Concerning the security situation, she said that despite significant improvements since 2011, armed robberies and organized crime continued to sow instability. The national police were ill equipped to maintain law and order in the west, which was plagued by disputes over land tenure and issues of nationality. Meanwhile certain elements of the Republican Forces of Côte d’Ivoire (FRCI) had undermined their own legitimacy by committing extortion and armed robbery, she said, adding that traditional hunters known as dozo had committed human rights violations in many areas.
She went on to emphasize the vital importance of security-sector reform for restoring public trust in national security institutions. To that end, the Government intended to disarm, demobilize and reintegrate all former combatants by June 2015. Thus far, with support from the United Nations, it had registered 30,000 ex-fighters and was on track to register the remaining 70,000 before the 2015 elections.
For its part, UNOCI was conducting investigations into recent attacks on Côte d’Ivoire’s western border with Liberia in which three soldiers and 10 civilians, including two children, had been killed. It was also working with the United Nations Mission in Liberia (UNMIL) on a strategic framework to help the Ivorian and Liberian Governments bolster border security. By the end of May, UNOCI had downsized by 1,700 troops, in line with Council resolution 2112 (2013), but given the sensitivity of the electoral period, it was important to consider the Secretary-General’s call, in his latest report, for a more modest reduction of 1,100 troops by June 2015. The Secretary-General also called for the creation of a 650-troop quick-reaction force within UNOCI that could help to fill the security vacuum in certain areas of the country.
Youssoufou Bamba ( Côte d’Ivoire) said the remarkable progress made since the end of his country’s crisis was due, in part, to excellent relations with the United Nations. The security situation had stabilized and 22,000 former combatants had been reintegrated into society at a rapid rate. Political dialogue continued in a responsible manner, thanks to support from the United Nations, and a national reconciliation process had been launched. Economic growth had strengthened, although the Government needed to step up efforts to fight poverty in order to ensure inclusive growth.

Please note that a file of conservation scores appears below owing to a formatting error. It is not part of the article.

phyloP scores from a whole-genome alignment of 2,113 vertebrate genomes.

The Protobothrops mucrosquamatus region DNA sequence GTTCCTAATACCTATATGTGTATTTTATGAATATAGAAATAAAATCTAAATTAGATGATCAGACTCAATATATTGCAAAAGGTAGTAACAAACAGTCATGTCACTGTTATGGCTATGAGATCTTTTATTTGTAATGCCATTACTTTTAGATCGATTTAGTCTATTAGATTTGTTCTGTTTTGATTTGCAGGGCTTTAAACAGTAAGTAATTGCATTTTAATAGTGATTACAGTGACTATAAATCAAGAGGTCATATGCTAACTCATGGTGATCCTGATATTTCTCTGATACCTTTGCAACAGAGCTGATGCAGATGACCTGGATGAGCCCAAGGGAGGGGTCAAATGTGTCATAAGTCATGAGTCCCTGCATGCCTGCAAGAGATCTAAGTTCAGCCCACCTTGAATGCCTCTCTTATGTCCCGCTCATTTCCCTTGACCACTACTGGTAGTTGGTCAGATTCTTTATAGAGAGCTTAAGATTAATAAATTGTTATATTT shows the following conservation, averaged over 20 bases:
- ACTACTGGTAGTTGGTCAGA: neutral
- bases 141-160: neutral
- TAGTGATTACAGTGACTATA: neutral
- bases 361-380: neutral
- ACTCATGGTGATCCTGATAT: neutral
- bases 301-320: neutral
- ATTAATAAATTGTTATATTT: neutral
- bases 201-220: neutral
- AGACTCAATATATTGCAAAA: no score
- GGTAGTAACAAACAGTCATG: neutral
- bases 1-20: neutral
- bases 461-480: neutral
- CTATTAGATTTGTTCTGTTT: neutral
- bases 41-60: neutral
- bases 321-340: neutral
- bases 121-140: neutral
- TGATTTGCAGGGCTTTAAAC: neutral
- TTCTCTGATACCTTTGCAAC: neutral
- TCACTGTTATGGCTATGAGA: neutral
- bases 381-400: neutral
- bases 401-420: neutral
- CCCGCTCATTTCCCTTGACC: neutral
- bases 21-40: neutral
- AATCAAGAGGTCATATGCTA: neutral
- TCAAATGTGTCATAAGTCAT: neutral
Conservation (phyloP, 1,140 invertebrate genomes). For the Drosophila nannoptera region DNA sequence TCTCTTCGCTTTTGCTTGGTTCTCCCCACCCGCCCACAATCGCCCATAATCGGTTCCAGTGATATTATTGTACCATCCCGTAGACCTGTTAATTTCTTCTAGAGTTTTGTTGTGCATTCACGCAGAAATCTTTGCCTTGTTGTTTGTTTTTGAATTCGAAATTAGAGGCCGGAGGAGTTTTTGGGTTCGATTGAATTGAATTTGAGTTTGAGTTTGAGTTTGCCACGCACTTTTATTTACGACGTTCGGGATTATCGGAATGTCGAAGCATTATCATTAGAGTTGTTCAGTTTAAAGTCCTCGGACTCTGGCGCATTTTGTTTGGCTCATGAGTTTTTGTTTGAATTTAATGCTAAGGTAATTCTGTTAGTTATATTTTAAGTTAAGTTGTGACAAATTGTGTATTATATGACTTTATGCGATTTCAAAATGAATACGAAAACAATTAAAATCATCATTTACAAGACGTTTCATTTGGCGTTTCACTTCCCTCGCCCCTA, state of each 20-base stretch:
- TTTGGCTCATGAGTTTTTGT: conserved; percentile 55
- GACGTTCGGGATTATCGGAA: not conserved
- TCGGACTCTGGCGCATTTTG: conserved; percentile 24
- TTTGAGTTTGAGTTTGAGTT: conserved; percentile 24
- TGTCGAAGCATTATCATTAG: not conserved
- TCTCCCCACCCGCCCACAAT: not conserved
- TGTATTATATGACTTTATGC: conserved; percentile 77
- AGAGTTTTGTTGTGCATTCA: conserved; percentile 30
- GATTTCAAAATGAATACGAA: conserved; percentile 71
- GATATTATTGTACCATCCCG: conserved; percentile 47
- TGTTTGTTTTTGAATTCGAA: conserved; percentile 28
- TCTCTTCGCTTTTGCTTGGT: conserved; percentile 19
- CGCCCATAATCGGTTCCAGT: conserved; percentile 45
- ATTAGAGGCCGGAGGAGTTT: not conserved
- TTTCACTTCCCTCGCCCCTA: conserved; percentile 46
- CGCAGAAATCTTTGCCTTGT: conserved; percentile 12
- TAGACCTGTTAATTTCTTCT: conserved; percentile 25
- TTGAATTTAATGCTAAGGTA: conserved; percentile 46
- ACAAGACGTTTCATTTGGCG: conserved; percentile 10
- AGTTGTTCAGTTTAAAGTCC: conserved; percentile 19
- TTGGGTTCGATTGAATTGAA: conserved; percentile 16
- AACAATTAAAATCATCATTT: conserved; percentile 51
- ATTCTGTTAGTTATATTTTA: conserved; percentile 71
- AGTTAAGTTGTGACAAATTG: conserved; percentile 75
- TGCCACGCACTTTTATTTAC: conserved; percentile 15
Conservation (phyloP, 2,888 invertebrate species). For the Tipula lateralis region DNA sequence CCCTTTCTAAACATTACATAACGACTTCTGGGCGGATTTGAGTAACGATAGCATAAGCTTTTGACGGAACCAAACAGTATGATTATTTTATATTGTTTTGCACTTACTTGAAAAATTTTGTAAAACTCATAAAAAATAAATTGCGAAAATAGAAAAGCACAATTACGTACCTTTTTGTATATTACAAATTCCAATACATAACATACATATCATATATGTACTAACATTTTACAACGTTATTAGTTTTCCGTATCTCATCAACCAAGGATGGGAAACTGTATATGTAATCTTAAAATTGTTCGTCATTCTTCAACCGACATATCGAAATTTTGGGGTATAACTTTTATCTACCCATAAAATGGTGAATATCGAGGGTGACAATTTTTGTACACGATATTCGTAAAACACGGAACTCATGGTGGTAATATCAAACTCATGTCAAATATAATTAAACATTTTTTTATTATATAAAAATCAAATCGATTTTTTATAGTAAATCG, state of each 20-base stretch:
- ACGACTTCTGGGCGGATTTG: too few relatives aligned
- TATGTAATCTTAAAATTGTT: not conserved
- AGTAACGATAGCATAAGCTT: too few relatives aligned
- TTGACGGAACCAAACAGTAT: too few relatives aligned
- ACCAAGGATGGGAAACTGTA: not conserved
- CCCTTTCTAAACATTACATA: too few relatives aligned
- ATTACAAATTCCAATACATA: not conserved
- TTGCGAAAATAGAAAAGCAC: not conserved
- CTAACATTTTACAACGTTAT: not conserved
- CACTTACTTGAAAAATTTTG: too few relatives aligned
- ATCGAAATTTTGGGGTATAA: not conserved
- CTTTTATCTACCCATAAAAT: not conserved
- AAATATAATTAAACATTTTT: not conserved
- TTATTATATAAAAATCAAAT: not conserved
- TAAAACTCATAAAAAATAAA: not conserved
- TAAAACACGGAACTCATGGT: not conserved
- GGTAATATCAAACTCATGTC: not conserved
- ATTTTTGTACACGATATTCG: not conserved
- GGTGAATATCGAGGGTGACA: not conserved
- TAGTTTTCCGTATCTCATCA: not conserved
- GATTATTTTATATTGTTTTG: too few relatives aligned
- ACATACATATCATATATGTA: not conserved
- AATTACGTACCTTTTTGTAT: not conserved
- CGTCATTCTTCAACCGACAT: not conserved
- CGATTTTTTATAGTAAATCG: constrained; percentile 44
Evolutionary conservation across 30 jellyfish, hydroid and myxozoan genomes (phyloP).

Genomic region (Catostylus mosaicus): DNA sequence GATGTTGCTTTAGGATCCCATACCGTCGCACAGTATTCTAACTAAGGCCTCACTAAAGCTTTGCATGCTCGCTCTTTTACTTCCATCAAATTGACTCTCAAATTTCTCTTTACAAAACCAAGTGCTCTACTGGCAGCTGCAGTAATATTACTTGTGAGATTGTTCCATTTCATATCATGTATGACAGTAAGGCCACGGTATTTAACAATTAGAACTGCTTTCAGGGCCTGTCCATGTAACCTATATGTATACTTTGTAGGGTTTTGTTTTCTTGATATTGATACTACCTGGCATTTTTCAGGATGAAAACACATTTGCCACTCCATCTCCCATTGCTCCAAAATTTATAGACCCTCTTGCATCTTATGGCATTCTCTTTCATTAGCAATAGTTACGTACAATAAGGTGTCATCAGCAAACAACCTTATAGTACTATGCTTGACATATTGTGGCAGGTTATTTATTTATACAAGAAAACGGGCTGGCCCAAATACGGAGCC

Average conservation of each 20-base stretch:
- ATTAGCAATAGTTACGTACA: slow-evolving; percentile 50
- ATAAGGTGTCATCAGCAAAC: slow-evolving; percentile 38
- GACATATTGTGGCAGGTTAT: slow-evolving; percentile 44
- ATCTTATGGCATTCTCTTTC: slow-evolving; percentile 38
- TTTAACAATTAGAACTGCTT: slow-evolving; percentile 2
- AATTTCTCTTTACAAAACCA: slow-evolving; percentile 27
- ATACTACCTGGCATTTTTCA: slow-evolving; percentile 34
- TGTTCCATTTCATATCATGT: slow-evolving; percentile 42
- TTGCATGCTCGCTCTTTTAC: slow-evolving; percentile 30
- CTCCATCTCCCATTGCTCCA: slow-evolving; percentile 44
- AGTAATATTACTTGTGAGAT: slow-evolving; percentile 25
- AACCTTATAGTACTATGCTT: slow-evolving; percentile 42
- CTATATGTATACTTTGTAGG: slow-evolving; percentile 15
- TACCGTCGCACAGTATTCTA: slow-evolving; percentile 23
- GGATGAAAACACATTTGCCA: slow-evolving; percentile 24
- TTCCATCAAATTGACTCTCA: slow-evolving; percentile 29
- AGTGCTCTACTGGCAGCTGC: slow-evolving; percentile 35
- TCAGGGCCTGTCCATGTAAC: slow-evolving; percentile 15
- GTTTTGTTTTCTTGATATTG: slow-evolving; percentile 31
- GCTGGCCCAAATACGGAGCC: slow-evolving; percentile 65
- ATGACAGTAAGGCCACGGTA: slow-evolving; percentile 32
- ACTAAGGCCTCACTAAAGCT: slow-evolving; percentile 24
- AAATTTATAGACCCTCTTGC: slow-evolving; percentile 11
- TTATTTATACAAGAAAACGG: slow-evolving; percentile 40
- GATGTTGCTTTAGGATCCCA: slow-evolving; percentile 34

Constructive cooperation between the Government and the Council had allowed for a transparent review of the sanctions regime, which had led to the lifting of the embargo on diamonds and a partial lifting of the arms embargo, he continued. All that positive progress had resulted in greater stability, he said. The Government fully endorsed the gradual drawdown of UNOCI’s military component, and the primary remaining challenge was the security situation in the context of the 2015 elections. Calling for an extension of UNOCI’s mandate, he voiced strong support for the proposed quick-reaction force.
The Secretary-General’s report provides an update on major developments in Côte d’Ivoire since December and outlines the major findings of a strategic review of the country. It recommends extending UNOCI’s mandate, due to expire at the end of this month, until 30 June 2015.
The meeting began at 10 a.m. and ended at 10:26 a.m.